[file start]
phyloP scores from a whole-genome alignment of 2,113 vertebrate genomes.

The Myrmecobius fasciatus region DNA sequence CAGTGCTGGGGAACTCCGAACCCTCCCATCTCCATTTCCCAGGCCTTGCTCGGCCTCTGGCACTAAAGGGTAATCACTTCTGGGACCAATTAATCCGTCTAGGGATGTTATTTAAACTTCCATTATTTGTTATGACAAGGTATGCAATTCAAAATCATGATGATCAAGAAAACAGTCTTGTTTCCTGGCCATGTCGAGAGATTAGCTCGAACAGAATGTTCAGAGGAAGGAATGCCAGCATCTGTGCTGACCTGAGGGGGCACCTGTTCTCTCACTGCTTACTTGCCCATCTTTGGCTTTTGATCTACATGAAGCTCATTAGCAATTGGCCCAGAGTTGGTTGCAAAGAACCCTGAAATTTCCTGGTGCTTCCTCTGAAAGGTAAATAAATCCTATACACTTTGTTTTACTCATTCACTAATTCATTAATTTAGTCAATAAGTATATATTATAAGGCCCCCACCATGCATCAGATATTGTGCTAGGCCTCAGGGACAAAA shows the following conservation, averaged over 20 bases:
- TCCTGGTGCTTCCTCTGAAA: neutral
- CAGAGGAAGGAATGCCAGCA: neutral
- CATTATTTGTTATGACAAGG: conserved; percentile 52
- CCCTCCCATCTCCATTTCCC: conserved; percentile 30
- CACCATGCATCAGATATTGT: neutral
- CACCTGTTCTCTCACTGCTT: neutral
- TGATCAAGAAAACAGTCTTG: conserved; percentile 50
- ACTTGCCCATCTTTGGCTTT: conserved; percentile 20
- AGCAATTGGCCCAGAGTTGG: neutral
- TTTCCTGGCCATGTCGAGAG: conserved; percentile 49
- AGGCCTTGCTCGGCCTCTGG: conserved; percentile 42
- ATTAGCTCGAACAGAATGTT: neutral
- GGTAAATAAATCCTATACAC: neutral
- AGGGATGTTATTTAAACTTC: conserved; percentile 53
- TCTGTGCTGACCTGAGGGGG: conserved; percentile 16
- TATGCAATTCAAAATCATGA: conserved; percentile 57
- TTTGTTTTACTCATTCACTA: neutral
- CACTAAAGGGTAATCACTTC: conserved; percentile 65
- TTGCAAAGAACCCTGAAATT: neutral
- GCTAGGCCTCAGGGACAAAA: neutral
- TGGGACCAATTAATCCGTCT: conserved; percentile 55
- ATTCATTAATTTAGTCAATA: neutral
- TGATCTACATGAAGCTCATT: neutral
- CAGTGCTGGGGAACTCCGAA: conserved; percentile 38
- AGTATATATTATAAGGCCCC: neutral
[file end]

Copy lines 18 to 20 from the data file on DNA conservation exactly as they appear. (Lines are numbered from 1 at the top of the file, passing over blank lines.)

- TATGCAATTCAAAATCATGA: conserved; percentile 57
- TTTGTTTTACTCATTCACTA: neutral
- CACTAAAGGGTAATCACTTC: conserved; percentile 65